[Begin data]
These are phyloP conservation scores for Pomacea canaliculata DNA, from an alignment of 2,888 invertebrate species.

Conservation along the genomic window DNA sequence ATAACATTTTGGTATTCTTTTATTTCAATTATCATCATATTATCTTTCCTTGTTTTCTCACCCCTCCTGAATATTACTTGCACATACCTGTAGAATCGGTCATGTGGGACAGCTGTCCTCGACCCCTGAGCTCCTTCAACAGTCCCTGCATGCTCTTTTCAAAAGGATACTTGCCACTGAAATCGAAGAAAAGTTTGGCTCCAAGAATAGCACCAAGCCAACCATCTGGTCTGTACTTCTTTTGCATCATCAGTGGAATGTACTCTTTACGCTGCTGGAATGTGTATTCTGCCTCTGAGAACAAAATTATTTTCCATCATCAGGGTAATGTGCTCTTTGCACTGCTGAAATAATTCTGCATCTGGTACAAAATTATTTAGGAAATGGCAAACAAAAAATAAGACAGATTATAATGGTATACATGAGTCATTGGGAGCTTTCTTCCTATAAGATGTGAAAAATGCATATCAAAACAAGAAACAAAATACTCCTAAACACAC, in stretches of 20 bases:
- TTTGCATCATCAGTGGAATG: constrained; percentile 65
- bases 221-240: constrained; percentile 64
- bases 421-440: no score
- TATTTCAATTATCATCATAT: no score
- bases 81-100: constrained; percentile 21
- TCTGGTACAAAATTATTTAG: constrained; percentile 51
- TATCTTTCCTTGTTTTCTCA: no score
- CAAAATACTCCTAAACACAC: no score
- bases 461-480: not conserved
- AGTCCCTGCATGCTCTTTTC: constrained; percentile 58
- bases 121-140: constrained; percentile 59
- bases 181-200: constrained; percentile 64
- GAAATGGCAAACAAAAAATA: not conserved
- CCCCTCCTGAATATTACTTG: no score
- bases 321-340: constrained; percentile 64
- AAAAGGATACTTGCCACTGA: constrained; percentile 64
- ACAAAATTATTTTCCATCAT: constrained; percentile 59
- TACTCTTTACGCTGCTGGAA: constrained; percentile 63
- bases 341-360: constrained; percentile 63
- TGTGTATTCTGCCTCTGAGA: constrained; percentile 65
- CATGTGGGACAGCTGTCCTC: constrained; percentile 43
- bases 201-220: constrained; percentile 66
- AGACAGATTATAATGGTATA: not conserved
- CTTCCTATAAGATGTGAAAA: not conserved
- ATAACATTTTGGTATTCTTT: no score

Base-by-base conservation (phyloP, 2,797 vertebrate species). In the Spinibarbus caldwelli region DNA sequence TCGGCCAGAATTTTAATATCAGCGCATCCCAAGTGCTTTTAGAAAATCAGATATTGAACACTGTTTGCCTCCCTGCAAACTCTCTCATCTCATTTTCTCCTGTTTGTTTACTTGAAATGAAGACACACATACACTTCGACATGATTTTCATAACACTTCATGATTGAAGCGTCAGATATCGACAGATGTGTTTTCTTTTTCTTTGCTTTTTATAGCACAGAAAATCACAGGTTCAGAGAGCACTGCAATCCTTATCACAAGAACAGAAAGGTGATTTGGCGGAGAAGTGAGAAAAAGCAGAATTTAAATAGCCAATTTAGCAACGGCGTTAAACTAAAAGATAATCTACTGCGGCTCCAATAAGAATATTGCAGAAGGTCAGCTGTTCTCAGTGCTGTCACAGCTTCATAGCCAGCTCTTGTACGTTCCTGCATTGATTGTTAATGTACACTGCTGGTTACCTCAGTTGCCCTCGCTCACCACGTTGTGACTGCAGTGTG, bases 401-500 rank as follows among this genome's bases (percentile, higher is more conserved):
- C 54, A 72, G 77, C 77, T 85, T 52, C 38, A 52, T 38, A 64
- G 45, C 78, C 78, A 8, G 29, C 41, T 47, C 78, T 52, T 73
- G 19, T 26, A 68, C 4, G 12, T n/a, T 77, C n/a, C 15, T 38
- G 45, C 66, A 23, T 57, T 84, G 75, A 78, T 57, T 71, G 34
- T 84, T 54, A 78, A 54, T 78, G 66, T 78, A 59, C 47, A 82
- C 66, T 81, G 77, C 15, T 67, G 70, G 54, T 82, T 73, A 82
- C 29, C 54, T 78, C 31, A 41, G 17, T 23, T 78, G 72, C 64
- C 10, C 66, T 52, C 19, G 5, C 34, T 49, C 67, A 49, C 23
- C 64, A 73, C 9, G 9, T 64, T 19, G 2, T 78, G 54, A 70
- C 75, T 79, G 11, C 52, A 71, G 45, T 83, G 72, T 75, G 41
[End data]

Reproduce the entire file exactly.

These are phyloP conservation scores for Pomacea canaliculata DNA, from an alignment of 2,888 invertebrate species.

Conservation along the genomic window DNA sequence ATAACATTTTGGTATTCTTTTATTTCAATTATCATCATATTATCTTTCCTTGTTTTCTCACCCCTCCTGAATATTACTTGCACATACCTGTAGAATCGGTCATGTGGGACAGCTGTCCTCGACCCCTGAGCTCCTTCAACAGTCCCTGCATGCTCTTTTCAAAAGGATACTTGCCACTGAAATCGAAGAAAAGTTTGGCTCCAAGAATAGCACCAAGCCAACCATCTGGTCTGTACTTCTTTTGCATCATCAGTGGAATGTACTCTTTACGCTGCTGGAATGTGTATTCTGCCTCTGAGAACAAAATTATTTTCCATCATCAGGGTAATGTGCTCTTTGCACTGCTGAAATAATTCTGCATCTGGTACAAAATTATTTAGGAAATGGCAAACAAAAAATAAGACAGATTATAATGGTATACATGAGTCATTGGGAGCTTTCTTCCTATAAGATGTGAAAAATGCATATCAAAACAAGAAACAAAATACTCCTAAACACAC, in stretches of 20 bases:
- TTTGCATCATCAGTGGAATG: constrained; percentile 65
- bases 221-240: constrained; percentile 64
- bases 421-440: no score
- TATTTCAATTATCATCATAT: no score
- bases 81-100: constrained; percentile 21
- TCTGGTACAAAATTATTTAG: constrained; percentile 51
- TATCTTTCCTTGTTTTCTCA: no score
- CAAAATACTCCTAAACACAC: no score
- bases 461-480: not conserved
- AGTCCCTGCATGCTCTTTTC: constrained; percentile 58
- bases 121-140: constrained; percentile 59
- bases 181-200: constrained; percentile 64
- GAAATGGCAAACAAAAAATA: not conserved
- CCCCTCCTGAATATTACTTG: no score
- bases 321-340: constrained; percentile 64
- AAAAGGATACTTGCCACTGA: constrained; percentile 64
- ACAAAATTATTTTCCATCAT: constrained; percentile 59
- TACTCTTTACGCTGCTGGAA: constrained; percentile 63
- bases 341-360: constrained; percentile 63
- TGTGTATTCTGCCTCTGAGA: constrained; percentile 65
- CATGTGGGACAGCTGTCCTC: constrained; percentile 43
- bases 201-220: constrained; percentile 66
- AGACAGATTATAATGGTATA: not conserved
- CTTCCTATAAGATGTGAAAA: not conserved
- ATAACATTTTGGTATTCTTT: no score

Base-by-base conservation (phyloP, 2,797 vertebrate species). In the Spinibarbus caldwelli region DNA sequence TCGGCCAGAATTTTAATATCAGCGCATCCCAAGTGCTTTTAGAAAATCAGATATTGAACACTGTTTGCCTCCCTGCAAACTCTCTCATCTCATTTTCTCCTGTTTGTTTACTTGAAATGAAGACACACATACACTTCGACATGATTTTCATAACACTTCATGATTGAAGCGTCAGATATCGACAGATGTGTTTTCTTTTTCTTTGCTTTTTATAGCACAGAAAATCACAGGTTCAGAGAGCACTGCAATCCTTATCACAAGAACAGAAAGGTGATTTGGCGGAGAAGTGAGAAAAAGCAGAATTTAAATAGCCAATTTAGCAACGGCGTTAAACTAAAAGATAATCTACTGCGGCTCCAATAAGAATATTGCAGAAGGTCAGCTGTTCTCAGTGCTGTCACAGCTTCATAGCCAGCTCTTGTACGTTCCTGCATTGATTGTTAATGTACACTGCTGGTTACCTCAGTTGCCCTCGCTCACCACGTTGTGACTGCAGTGTG, bases 401-500 rank as follows among this genome's bases (percentile, higher is more conserved):
- C 54, A 72, G 77, C 77, T 85, T 52, C 38, A 52, T 38, A 64
- G 45, C 78, C 78, A 8, G 29, C 41, T 47, C 78, T 52, T 73
- G 19, T 26, A 68, C 4, G 12, T n/a, T 77, C n/a, C 15, T 38
- G 45, C 66, A 23, T 57, T 84, G 75, A 78, T 57, T 71, G 34
- T 84, T 54, A 78, A 54, T 78, G 66, T 78, A 59, C 47, A 82
- C 66, T 81, G 77, C 15, T 67, G 70, G 54, T 82, T 73, A 82
- C 29, C 54, T 78, C 31, A 41, G 17, T 23, T 78, G 72, C 64
- C 10, C 66, T 52, C 19, G 5, C 34, T 49, C 67, A 49, C 23
- C 64, A 73, C 9, G 9, T 64, T 19, G 2, T 78, G 54, A 70
- C 75, T 79, G 11, C 52, A 71, G 45, T 83, G 72, T 75, G 41